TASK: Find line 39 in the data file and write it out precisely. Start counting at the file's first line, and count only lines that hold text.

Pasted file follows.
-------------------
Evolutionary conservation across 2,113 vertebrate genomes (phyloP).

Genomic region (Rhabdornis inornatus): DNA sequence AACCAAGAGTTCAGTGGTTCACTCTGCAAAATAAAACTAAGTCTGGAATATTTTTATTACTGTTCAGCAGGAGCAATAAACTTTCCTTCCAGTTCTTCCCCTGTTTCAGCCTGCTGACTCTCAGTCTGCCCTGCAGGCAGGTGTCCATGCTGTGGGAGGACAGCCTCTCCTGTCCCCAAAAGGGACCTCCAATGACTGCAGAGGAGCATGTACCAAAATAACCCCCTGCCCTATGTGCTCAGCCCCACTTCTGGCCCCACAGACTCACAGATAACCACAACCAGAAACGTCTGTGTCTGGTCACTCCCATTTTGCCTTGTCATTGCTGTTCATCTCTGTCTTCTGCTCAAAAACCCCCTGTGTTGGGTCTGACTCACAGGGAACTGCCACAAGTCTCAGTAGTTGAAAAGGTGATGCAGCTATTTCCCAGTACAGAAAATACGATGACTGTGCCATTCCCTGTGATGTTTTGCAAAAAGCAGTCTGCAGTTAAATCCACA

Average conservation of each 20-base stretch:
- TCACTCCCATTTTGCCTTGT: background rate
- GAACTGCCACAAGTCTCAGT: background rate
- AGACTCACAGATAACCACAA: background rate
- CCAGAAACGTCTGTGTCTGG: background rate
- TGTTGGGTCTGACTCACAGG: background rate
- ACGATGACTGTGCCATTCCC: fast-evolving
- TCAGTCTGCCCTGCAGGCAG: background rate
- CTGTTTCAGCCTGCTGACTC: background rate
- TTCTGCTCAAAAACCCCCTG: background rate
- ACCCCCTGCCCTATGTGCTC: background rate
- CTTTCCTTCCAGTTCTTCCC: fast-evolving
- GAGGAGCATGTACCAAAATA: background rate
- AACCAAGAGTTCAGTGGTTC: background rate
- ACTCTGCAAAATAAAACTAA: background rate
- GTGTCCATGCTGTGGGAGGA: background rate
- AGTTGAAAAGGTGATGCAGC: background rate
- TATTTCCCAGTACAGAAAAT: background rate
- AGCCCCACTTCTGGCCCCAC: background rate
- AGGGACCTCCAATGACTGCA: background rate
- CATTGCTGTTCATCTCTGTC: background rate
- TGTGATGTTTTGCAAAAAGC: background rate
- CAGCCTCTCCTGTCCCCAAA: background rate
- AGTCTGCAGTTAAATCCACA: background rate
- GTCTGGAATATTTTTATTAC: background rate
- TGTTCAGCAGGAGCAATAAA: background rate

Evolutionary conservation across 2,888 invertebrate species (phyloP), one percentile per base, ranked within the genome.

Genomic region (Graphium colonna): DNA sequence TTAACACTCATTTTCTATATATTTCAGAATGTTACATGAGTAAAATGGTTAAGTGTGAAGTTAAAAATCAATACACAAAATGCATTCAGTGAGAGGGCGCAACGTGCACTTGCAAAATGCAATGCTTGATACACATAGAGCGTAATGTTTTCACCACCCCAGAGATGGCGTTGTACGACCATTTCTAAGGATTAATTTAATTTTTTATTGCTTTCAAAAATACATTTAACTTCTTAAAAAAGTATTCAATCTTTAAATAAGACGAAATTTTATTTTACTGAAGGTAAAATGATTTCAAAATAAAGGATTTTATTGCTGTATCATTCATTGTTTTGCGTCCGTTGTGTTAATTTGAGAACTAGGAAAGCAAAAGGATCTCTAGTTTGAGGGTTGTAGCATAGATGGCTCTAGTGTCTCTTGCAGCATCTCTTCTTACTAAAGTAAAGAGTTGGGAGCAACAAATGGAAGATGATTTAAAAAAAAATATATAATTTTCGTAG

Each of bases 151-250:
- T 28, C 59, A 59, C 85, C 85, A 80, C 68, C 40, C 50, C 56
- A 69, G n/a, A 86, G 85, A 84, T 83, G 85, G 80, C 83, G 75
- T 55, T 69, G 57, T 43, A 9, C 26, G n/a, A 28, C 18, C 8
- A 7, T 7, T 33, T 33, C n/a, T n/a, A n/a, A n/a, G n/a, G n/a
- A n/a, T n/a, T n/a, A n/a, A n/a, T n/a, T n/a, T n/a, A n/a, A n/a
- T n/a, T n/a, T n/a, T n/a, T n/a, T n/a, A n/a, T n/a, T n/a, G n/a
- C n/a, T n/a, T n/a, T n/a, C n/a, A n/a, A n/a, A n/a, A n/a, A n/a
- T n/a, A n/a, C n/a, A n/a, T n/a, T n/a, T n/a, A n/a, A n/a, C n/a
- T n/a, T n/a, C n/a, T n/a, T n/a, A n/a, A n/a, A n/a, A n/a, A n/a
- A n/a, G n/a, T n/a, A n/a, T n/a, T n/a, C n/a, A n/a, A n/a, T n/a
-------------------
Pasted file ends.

- T n/a, A n/a, C n/a, A n/a, T n/a, T n/a, T n/a, A n/a, A n/a, C n/a